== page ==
Democratic presidential candidate Sen. Bernie Sanders, I-Vt., speaks at Boutwell Auditorium, in Birmingham, Alabama, Jan. 18, 2016. Hal Yeager/Getty Images

Democratic presidential candidate and Vermont Sen. Bernie Sanders ramped up his attacks against rival Hillary Clinton Tuesday when he compared her to former Vice President Dick Cheney and told supporters her judgment could be compromised by her relationships with Wall Street banks, the Wall Street Journal reported. The two candidates have traded increasingly sharp critiques in recent days as they approach the first 2016 nominating contests, and polls continue to show Sanders surging in early primary states.

“No one can deny that Secretary Clinton has a lot of foreign policy experience. But experience does not necessarily equate to judgment. Dick Cheney had a hell of a lot of experience,” Sanders said while campaigning in Iowa Tuesday, according to the Wall Street Journal.

Sanders responded to questions about his own foreign policy experience by suggesting that Clinton may not have the best judgment in that area because she voted to support the Iraq war in 2002.

The comments came on the same day as a new CNN/WMUR poll showed Sanders now has nearly double the support that Clinton does in New Hampshire. While Sanders has long led in the state, this latest poll found 60 percent of the state’s Democrats support him, compared with 33 percent supporting Clinton.

RCP Poll Average for New Hampshire Democratic Primary | InsideGov

While New Hampshire is considered safe territory for Sanders because of its proximity to his home state, the senator has also risen in polls in Iowa, where the first caucuses will take place in less than two weeks. A respected Des Moines Register/Bloomberg poll released last week found Clinton leading Sanders by just 2 percentage points (42 percent to 40 percent).

Since the start of 2016, Clinton and Sanders have both been pouring heavy resources into Iowa and New Hampshire, but it has been particularly clear how nervous the Clinton campaign is about its chances in the first two contests. Once thought to be the prohibitive front-runner, Clinton is now facing a much more enthusiastic and enduring challenge from Sanders that looks like it could last the duration of the primary season.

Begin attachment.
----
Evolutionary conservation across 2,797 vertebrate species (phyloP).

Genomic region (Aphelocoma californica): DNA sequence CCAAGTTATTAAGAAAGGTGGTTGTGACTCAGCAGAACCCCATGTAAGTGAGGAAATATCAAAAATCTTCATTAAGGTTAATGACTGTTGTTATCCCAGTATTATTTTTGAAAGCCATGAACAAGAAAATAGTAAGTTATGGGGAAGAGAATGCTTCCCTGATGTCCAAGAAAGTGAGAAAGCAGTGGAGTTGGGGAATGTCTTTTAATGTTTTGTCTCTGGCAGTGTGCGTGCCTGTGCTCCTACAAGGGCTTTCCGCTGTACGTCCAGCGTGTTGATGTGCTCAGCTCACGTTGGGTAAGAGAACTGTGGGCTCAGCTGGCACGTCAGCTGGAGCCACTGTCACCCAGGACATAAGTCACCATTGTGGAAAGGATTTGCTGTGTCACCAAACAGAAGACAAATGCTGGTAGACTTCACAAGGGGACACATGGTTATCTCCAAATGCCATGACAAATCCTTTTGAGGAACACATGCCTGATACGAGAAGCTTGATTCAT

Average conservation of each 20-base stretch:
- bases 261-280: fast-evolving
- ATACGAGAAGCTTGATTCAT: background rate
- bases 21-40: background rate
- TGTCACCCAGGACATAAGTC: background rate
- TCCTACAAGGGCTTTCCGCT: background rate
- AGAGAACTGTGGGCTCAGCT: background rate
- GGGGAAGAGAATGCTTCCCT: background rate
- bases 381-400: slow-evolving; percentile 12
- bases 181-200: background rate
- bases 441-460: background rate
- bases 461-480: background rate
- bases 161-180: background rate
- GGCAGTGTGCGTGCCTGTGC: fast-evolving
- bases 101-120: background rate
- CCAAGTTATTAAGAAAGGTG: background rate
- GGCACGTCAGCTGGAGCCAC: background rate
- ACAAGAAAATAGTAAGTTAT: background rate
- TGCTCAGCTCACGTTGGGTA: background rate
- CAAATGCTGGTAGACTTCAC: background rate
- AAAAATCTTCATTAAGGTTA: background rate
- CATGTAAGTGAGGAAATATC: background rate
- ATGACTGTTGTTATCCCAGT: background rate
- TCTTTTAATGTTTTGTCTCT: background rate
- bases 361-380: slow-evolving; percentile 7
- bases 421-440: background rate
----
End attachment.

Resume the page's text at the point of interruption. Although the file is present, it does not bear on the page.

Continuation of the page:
Like Sanders, Clinton has recently taken a stronger stance against her Democratic rival than she did last year. Earlier Tuesday, Clinton’s campaign released a letter signed by 10 former U.S. diplomats and foreign policy officials questioning Sanders’s foreign policy chops and his ability to act as commander in chief.

Beyond foreign policy, the two candidates have also struck out at each other over issues including guns and healthcare. The Sanders campaign exhibited frustration Tuesday when Clinton received an endorsement from the Human Rights Campaign, the country’s largest gay rights group. In an interview with MSNBC, the senator said that while he likes the groups that have endorsed Clinton, he does not believe he needs “the establishment” to win.

“And so I have friends and supporters in the Human Rights Fund, in Planned Parenthood,” Sanders said in the interview. “But you know what, Hillary Clinton has been around there for a very, very long time, and some of these groups are, in fact, part of the establishment.”

Clinton responded on Twitter, signing the tweet “-H” to indicate it came from the former secretary of state herself and not a staff member.

On the campaign trail, Sanders has continued to criticize Clinton for her involvement with big banks — such as Goldman Sachs — that the senator calls part of the Washington establishment. Clinton has received donations from people who work at banks, and Goldman Sachs paid the former secretary of state $675,000 for three speeches, according to her financial disclosures.

“Without naming any names, Goldman Sachs also provides very, very generous speaking fees to some unnamed candidates, very generous,” he said Tuesday, the Wall Street Journal reported. “Now I know, I know that some of my opponents are very good speakers, very fine orators, very smart people, but you’ve got to be really, really, really good to get $225,000 a speech, that’s all I’ll say.”